House Passes Agriculture Appropriations Bill, Bill Ends Grain Embargo, Safeguards Integrity of 1996 Farm Bill
WASHINGTON, D.C. — Today the House passed by a vote of 373-48 the FY 1999 Agriculture Appropriations Act (H.R. 4101) overturing President Clinton's grain embargo, funding $56 billion in agricultural programs, and rejecting amendments which would have broken the promises made to American farmers under the 1996 Farm Bill.
As passed by the House today, H.R.4101 protects U.S. farmers from the wide-ranging sanctions President Clinton imposed on Pakistan under Section 102 of the Arms Export Control Act, by clarifying Congressional intent to exempt GSM credit guarantees under the law.
"I am pleased that the Administration has indicated its support for this legislative language. It's truly unfortunate that it became necessary to take this action because I strongly believe it was within the President's authority to exclude USDA programs for food and agricultural commodities from these sanctions," said Congressman Bob Smith (R-OR), Chairman of the House Agriculture Committee during Floor debate yesterday.
Due to tremendous resource constraints and competing priorities, House appropriators deleted $120 million in funding for a new mandatory research program authorized by the Agricultural Research, Extension, and Education Reform Act. The Senate version of the Agriculture Appropriations Act retains this funding, and Chairman Smith expressed his hope that it will be restored during House-Senate Conference.
"I would like to encourage my friend and colleague, Chairman Skeen, to work with his counterparts in the Senate to re-prioritize programs so that they can restore these important funds. I understand that this will be a difficult challenge, but it is essential that this program be funded," Smith said during Floor debate yesterday.
Specific funding under H.R. 4101 includes: $1.5 billion in federal crop insurance, $2.2 billion for rural economic and community development programs, $609.3 million for the Food Safety Inspection Service, $36 billion for domestic food programs, and $784 million for conservation programs.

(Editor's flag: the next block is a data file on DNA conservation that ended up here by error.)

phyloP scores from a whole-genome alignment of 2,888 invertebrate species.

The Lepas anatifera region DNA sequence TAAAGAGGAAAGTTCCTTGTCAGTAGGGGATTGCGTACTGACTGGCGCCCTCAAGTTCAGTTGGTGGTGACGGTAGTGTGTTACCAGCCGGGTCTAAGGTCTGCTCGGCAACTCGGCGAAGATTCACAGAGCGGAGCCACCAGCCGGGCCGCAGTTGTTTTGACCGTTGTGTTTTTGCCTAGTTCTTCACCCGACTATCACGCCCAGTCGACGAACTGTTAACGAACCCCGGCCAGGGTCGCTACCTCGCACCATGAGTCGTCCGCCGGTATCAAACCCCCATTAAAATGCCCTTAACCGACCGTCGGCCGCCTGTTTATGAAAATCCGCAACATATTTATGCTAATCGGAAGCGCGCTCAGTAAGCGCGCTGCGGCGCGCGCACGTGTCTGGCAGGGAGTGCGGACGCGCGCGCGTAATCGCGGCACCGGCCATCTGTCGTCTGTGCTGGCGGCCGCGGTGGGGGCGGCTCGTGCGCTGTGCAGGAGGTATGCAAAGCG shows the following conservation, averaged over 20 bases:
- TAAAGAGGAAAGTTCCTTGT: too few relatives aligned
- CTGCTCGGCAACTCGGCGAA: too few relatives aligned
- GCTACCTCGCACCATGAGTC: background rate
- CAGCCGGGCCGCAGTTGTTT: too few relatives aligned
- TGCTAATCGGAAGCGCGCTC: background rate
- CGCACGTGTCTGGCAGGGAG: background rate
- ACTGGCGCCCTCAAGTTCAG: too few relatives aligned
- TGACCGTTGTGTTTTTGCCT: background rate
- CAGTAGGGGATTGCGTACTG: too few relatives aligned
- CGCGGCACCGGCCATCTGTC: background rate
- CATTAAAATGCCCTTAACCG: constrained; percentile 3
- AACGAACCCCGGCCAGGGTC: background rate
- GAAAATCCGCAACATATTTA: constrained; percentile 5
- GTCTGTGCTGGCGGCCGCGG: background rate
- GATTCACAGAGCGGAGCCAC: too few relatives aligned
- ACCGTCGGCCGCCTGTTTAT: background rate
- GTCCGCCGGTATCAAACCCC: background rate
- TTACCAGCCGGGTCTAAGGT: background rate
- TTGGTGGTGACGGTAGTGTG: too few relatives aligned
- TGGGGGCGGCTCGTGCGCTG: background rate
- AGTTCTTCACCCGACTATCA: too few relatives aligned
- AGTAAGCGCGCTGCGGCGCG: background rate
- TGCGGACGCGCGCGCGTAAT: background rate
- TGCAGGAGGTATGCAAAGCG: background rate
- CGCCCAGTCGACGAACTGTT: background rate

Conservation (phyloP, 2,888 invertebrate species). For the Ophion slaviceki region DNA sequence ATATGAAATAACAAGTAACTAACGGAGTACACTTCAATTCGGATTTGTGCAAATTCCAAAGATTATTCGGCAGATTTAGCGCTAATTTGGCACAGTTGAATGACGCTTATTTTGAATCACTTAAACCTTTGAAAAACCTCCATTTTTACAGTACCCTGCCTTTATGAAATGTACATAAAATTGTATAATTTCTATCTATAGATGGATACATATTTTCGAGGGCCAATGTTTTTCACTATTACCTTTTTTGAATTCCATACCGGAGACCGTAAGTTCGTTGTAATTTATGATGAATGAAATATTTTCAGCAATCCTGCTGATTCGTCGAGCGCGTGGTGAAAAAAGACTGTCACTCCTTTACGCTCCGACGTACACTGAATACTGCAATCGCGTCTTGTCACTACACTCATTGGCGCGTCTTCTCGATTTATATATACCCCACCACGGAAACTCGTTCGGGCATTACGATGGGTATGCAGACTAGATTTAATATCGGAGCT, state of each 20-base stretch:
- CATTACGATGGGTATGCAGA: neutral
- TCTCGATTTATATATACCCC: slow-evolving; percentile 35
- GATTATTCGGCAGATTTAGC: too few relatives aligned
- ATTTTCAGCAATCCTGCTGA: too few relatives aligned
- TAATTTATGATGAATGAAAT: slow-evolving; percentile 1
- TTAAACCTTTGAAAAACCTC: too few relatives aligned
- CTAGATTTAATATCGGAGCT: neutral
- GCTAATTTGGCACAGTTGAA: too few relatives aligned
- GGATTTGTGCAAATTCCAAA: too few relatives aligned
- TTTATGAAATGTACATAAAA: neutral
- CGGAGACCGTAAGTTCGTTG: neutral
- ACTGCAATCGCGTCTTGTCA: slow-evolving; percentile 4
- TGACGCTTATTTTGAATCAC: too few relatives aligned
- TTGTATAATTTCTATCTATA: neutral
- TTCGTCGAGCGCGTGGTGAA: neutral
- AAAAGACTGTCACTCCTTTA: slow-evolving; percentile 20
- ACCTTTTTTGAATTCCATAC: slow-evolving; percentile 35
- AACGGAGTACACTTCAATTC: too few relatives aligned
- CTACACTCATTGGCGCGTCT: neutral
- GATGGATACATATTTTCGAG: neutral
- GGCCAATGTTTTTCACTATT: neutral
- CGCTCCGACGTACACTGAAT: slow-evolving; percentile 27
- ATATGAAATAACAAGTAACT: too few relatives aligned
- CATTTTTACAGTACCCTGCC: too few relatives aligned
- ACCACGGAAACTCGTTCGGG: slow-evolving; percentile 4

In addition, the House also rejected amendments to the bill that would have dismantled the peanut and sugar programs, leaving in place the reforms begun under the 1996 Freedom to Farm Bill.
"These amendments would have cut our farmer's safety net by making it more difficult to buy crop insurance for peanuts and sugar. Today, by rejecting the amendments, we are following through on the promises we made to rural communities throughout our nation," Smith said.
The Appropriations bill also waives the statute of limitations for civil rights discrimination disputes against the USDA for complaints filed between January 1, 1983 and December 31, 1996.
"For the past two years the Agriculture Committee and I have worked to ensure that the hundreds of black farmers who have been victims of racial discrimination in the operation of USDA programs have access to judicial and administrative remedies. With the passage of today's bill, persons who have filed complaints of racial and other discrimination will be able to seek redress in the federal court system, a privilege previously not available because of statutory limitations," Smith said.
Smith represents Oregon's Second Congressional District -- which includes most of eastern, southern, and central Oregon -- in the U.S. House of Representatives.